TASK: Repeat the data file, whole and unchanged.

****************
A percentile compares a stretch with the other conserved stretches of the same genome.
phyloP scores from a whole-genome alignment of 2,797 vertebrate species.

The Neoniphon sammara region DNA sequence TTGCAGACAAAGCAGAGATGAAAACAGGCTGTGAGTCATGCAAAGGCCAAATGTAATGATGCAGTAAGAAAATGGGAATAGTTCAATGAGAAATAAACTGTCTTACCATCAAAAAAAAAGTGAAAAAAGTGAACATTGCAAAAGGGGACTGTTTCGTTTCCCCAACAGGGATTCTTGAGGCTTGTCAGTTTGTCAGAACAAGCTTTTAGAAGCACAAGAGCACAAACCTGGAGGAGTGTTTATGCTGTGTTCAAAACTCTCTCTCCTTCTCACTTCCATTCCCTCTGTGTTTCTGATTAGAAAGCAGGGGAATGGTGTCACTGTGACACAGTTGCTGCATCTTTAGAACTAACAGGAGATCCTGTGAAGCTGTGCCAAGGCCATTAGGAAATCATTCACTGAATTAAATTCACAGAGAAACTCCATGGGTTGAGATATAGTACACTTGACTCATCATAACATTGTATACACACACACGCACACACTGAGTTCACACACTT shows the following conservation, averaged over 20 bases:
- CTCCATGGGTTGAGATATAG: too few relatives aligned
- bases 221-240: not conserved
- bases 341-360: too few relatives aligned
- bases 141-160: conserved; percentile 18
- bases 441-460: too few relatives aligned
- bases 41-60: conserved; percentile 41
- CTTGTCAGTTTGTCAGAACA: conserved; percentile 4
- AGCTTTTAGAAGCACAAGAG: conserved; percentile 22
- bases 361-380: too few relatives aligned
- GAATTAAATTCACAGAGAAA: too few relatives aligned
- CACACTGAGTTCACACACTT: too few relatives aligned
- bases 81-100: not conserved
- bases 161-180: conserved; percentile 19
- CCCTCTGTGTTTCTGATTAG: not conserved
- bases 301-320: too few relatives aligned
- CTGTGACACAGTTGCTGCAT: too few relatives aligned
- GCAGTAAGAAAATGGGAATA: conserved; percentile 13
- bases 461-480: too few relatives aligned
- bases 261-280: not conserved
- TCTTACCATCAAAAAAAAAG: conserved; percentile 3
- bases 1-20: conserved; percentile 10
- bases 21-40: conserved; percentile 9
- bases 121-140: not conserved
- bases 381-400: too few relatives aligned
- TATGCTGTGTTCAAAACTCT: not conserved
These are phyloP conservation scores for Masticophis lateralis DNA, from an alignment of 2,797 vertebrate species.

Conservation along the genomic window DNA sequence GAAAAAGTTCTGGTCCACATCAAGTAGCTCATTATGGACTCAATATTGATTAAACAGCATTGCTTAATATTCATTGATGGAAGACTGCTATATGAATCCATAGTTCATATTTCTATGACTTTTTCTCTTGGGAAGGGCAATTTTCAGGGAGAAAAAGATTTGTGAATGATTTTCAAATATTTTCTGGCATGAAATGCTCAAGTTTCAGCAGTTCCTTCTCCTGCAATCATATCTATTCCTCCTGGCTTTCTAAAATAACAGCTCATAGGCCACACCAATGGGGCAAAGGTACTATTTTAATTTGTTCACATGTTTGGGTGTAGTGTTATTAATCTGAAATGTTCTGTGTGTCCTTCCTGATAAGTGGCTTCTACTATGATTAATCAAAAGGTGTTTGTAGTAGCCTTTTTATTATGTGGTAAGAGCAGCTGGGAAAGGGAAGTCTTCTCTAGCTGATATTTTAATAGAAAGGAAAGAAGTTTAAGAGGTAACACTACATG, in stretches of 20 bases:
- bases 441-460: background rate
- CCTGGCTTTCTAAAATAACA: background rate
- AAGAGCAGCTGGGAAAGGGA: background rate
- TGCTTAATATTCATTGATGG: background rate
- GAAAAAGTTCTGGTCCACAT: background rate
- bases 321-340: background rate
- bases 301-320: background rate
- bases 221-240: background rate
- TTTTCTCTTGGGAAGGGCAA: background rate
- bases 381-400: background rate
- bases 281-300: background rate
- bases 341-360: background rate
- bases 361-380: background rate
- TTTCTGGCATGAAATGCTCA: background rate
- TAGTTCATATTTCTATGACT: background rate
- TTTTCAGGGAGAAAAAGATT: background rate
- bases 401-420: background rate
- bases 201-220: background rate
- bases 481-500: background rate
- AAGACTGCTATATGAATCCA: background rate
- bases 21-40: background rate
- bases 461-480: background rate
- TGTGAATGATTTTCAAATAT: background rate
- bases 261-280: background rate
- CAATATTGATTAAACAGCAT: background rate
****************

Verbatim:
A percentile compares a stretch with the other conserved stretches of the same genome.
phyloP scores from a whole-genome alignment of 2,797 vertebrate species.

The Neoniphon sammara region DNA sequence TTGCAGACAAAGCAGAGATGAAAACAGGCTGTGAGTCATGCAAAGGCCAAATGTAATGATGCAGTAAGAAAATGGGAATAGTTCAATGAGAAATAAACTGTCTTACCATCAAAAAAAAAGTGAAAAAAGTGAACATTGCAAAAGGGGACTGTTTCGTTTCCCCAACAGGGATTCTTGAGGCTTGTCAGTTTGTCAGAACAAGCTTTTAGAAGCACAAGAGCACAAACCTGGAGGAGTGTTTATGCTGTGTTCAAAACTCTCTCTCCTTCTCACTTCCATTCCCTCTGTGTTTCTGATTAGAAAGCAGGGGAATGGTGTCACTGTGACACAGTTGCTGCATCTTTAGAACTAACAGGAGATCCTGTGAAGCTGTGCCAAGGCCATTAGGAAATCATTCACTGAATTAAATTCACAGAGAAACTCCATGGGTTGAGATATAGTACACTTGACTCATCATAACATTGTATACACACACACGCACACACTGAGTTCACACACTT shows the following conservation, averaged over 20 bases:
- CTCCATGGGTTGAGATATAG: too few relatives aligned
- bases 221-240: not conserved
- bases 341-360: too few relatives aligned
- bases 141-160: conserved; percentile 18
- bases 441-460: too few relatives aligned
- bases 41-60: conserved; percentile 41
- CTTGTCAGTTTGTCAGAACA: conserved; percentile 4
- AGCTTTTAGAAGCACAAGAG: conserved; percentile 22
- bases 361-380: too few relatives aligned
- GAATTAAATTCACAGAGAAA: too few relatives aligned
- CACACTGAGTTCACACACTT: too few relatives aligned
- bases 81-100: not conserved
- bases 161-180: conserved; percentile 19
- CCCTCTGTGTTTCTGATTAG: not conserved
- bases 301-320: too few relatives aligned
- CTGTGACACAGTTGCTGCAT: too few relatives aligned
- GCAGTAAGAAAATGGGAATA: conserved; percentile 13
- bases 461-480: too few relatives aligned
- bases 261-280: not conserved
- TCTTACCATCAAAAAAAAAG: conserved; percentile 3
- bases 1-20: conserved; percentile 10
- bases 21-40: conserved; percentile 9
- bases 121-140: not conserved
- bases 381-400: too few relatives aligned
- TATGCTGTGTTCAAAACTCT: not conserved
These are phyloP conservation scores for Masticophis lateralis DNA, from an alignment of 2,797 vertebrate species.

Conservation along the genomic window DNA sequence GAAAAAGTTCTGGTCCACATCAAGTAGCTCATTATGGACTCAATATTGATTAAACAGCATTGCTTAATATTCATTGATGGAAGACTGCTATATGAATCCATAGTTCATATTTCTATGACTTTTTCTCTTGGGAAGGGCAATTTTCAGGGAGAAAAAGATTTGTGAATGATTTTCAAATATTTTCTGGCATGAAATGCTCAAGTTTCAGCAGTTCCTTCTCCTGCAATCATATCTATTCCTCCTGGCTTTCTAAAATAACAGCTCATAGGCCACACCAATGGGGCAAAGGTACTATTTTAATTTGTTCACATGTTTGGGTGTAGTGTTATTAATCTGAAATGTTCTGTGTGTCCTTCCTGATAAGTGGCTTCTACTATGATTAATCAAAAGGTGTTTGTAGTAGCCTTTTTATTATGTGGTAAGAGCAGCTGGGAAAGGGAAGTCTTCTCTAGCTGATATTTTAATAGAAAGGAAAGAAGTTTAAGAGGTAACACTACATG, in stretches of 20 bases:
- bases 441-460: background rate
- CCTGGCTTTCTAAAATAACA: background rate
- AAGAGCAGCTGGGAAAGGGA: background rate
- TGCTTAATATTCATTGATGG: background rate
- GAAAAAGTTCTGGTCCACAT: background rate
- bases 321-340: background rate
- bases 301-320: background rate
- bases 221-240: background rate
- TTTTCTCTTGGGAAGGGCAA: background rate
- bases 381-400: background rate
- bases 281-300: background rate
- bases 341-360: background rate
- bases 361-380: background rate
- TTTCTGGCATGAAATGCTCA: background rate
- TAGTTCATATTTCTATGACT: background rate
- TTTTCAGGGAGAAAAAGATT: background rate
- bases 401-420: background rate
- bases 201-220: background rate
- bases 481-500: background rate
- AAGACTGCTATATGAATCCA: background rate
- bases 21-40: background rate
- bases 461-480: background rate
- TGTGAATGATTTTCAAATAT: background rate
- bases 261-280: background rate
- CAATATTGATTAAACAGCAT: background rate